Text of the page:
The One Thing Every Stock You Own Should Have...

On the surface, becoming a successful investor seems easy: Simply buy low and sell high. The bigger the difference between your entry point and exit point, the more money you make.

The problem is that it's not quite that simple.

But it's that very maxim that forms the foundation of investing -- the pursuit of finding that next great deal. That's why, over the years, scholars and investors have developed an arsenal of financial tools, models and metrics to help pinpoint stocks trading for less than they are really worth (or shorting stocks that are trading for more than they are worth).

However, even once you find a stock that is trading well below its "fair value" there are still many potholes to steer clear of en route to a profit.

Take auto manufacturer General Motors (NYSE: GM), for example. The stock currently trades around $37 per share. Its price-to-earnings ratio of about 6 is a steep discount to its 5-year historical average of about 17. The financial research outfit Morningstar currently gives GM a "fair-value estimate" of $48 per share, that's a 29% premium to its most recent price.

So on paper this looks like a great investment. But investors should proceed with caution. The automaker's debt has ballooned to $104 billion, up from $12 billion in 2010 when it exited bankruptcy. It has a massive pension liability, and to top it off, the company has been heavily involved in subprime auto loan lending.

In short, the future doesn't look great for General Motors. But for the sake of argument, let's say that the company combats these major concerns and gets back on track, but it takes ten years to do so. All of a sudden that 30% upside over ten years doesn't look so appealing. Especially when you could be invested elsewhere that could possibly get you 30% in a year or two.

A major mistake of many investors is ignoring the time aspect involved with investing. The opportunity cost of holding an investment that squeaks out a meager 30% in 10 years can be devastating to building long-term wealth.

Granted, it's hard to say for certain when any investment will reach its full potential. The hope, naturally, is the sooner, the better.

When researching my next investment idea I begin with the typical financial route. That is examining financial statements, reading through SEC filings, discounting future cash flow, comparable analysis, and so forth. But while I'm doing this research there's always one thing that I'm always looking out for. It's not a special line item you'll find on a company's balance sheet or anything of that nature. What I'm looking for is essentially a rogue wave that could disrupt my or any other analyst's model.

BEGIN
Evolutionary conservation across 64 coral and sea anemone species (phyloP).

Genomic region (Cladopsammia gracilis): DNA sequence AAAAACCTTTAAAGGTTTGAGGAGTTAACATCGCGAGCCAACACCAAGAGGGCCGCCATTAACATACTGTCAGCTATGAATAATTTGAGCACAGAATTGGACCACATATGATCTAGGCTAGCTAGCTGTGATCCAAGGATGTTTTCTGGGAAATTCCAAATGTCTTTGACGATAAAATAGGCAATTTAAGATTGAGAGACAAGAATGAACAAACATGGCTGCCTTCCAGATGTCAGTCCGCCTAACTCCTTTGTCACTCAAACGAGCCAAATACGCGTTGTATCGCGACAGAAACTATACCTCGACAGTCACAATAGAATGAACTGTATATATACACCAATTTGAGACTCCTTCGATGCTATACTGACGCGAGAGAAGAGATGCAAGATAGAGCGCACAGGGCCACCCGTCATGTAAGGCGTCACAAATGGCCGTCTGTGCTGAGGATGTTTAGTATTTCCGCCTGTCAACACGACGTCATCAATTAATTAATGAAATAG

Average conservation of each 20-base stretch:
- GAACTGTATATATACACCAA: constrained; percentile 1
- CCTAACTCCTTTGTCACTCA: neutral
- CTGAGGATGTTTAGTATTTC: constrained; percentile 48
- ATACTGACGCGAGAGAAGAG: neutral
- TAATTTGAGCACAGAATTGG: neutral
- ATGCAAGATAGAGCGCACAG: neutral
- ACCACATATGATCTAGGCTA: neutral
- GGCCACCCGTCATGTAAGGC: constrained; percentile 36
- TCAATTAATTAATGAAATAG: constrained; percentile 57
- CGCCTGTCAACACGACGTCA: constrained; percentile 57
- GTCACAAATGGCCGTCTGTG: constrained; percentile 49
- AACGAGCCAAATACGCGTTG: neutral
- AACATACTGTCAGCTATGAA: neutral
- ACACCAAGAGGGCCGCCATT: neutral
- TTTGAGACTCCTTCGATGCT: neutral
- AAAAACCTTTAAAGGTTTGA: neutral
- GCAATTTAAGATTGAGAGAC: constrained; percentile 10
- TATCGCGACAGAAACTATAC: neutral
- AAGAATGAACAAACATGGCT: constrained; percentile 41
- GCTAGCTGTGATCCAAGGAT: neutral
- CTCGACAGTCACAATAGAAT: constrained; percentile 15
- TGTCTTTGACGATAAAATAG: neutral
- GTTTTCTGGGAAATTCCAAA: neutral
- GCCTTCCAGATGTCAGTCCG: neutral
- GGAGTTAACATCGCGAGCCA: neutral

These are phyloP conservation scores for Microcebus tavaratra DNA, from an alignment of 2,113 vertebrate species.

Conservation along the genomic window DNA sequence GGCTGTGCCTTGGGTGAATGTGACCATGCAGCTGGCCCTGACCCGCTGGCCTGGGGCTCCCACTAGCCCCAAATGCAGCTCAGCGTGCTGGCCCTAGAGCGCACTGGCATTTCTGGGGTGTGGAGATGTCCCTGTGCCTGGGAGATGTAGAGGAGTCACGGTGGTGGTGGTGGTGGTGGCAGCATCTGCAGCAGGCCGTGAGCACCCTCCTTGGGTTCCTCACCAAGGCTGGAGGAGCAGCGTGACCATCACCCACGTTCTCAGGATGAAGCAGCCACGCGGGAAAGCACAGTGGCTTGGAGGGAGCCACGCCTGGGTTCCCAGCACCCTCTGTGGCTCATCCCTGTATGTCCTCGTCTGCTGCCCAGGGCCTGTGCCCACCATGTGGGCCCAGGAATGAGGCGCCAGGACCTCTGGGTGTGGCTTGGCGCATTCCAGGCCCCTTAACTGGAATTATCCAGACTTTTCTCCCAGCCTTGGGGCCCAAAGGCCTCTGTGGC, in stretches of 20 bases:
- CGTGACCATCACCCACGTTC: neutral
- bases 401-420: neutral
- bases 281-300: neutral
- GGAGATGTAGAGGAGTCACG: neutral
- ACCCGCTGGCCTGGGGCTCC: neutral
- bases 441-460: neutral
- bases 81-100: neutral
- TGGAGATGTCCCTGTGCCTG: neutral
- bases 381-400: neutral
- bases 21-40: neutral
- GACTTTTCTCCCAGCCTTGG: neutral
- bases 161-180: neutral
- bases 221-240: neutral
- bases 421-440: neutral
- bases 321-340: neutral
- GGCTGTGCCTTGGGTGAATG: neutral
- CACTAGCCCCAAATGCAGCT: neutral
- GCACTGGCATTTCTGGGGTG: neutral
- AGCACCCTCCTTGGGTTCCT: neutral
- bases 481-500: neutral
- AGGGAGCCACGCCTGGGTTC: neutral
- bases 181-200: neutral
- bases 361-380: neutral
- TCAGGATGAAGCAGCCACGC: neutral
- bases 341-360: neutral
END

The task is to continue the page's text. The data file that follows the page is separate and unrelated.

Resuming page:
In short, I'm looking for a catalyst.

What A Catalyst Is, And How It Makes Investors Rich

The textbook definition of a catalyst is "an agent that provokes or speeds significant change or action." In the business world, anything that tilts the playing field and can either work for you or against you.

Simply put, a catalyst can disrupt the financial models and attract unusually strong buying interest -- or spark a selloff -- in a stock or industry group. They can come from almost anywhere: a management shakeup, a disruptive new technology, an accretive acquisition, a major court ruling, a shift in Federal Reserve monetary policy...

Sometimes a catalyst can be as innocent as a change in weather. For example, unseasonably cold and snowy winters can be a boon for utility companies that supply heat to those regions. On the other hand, those same cold and snowy conditions can hamper inbound and outbound shipments and in the extreme can affect such things as auto sales.

Other times a catalyst is so massive that it not only dramatically changes the trajectory of a company's share price, but revolutionizes industries and has a major impact on our everyday lives.

There's no more obvious example than Apple (Nasdaq: AAPL), which at the turn of the century was a marginally profitable computer company with a small but loyal user base. That all changed on October 23, 2001.

That was the day the company released a new portable mass-storage music device that could hold enormous amounts of data: the iPod. That innovation, along with the iPhone, revolutionized first the music industry, then the mobile phone industry, and made Apple one of the most profitable companies on the planet.

The loyal user base that invested in Apple prior to the iPod launch has enjoyed a stellar ride and made a windfall of cash along the way:

AAPL total return chart

Apple provides a textbook case study on just how powerful catalysts can be. Of course, it's easy to look back now and see that an investment in the fledgling tech company back then was a no-brainer. But back then we had no way of knowing for sure that the iPod would spawn an entire ecosystem of phones, tablets, and other devices.

Action To Take

Most companies will never be mentioned in the same breath as Apple. But you can see how catching the wave of a major catalyst can be life-altering.

For the most part, every stock I own is benefiting from at least one catalyst. My advice: make sure you every single stock you own has the potential to benefit from at least one strong catalyst in the near future, if it's not already.

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The views and opinions expressed herein are the views and opinions of the author and do not necessarily reflect those of Nasdaq, Inc.

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